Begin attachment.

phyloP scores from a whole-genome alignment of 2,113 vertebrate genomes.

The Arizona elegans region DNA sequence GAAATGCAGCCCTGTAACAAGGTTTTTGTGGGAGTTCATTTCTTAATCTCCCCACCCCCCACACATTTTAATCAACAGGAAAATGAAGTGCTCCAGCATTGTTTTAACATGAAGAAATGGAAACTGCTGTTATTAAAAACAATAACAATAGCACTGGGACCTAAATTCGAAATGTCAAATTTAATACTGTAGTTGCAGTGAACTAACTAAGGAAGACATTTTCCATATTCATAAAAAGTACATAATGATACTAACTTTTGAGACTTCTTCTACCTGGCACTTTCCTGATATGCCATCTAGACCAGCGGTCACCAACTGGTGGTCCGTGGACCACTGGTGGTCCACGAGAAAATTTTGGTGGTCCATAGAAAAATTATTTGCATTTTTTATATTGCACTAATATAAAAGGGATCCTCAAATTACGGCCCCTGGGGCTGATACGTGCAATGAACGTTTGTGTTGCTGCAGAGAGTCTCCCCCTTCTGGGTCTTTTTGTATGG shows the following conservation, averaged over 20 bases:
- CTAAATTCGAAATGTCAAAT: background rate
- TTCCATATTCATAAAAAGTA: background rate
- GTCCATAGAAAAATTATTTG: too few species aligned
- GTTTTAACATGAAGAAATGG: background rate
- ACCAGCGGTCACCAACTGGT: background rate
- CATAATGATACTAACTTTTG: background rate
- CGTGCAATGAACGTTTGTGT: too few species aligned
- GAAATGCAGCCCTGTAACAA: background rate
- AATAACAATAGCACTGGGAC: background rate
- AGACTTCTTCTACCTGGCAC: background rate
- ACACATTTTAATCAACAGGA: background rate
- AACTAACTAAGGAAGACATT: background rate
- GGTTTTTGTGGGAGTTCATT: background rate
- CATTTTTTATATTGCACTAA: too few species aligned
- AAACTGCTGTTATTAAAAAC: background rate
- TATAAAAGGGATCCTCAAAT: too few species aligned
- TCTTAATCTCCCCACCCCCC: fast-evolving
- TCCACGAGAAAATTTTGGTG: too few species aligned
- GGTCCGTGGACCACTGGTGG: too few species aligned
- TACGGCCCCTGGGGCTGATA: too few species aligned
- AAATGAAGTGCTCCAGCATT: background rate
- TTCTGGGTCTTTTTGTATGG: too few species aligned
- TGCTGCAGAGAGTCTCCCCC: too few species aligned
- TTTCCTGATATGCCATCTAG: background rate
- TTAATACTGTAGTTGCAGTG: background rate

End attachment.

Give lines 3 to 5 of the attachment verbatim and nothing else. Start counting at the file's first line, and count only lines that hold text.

- CTAAATTCGAAATGTCAAAT: background rate
- TTCCATATTCATAAAAAGTA: background rate
- GTCCATAGAAAAATTATTTG: too few species aligned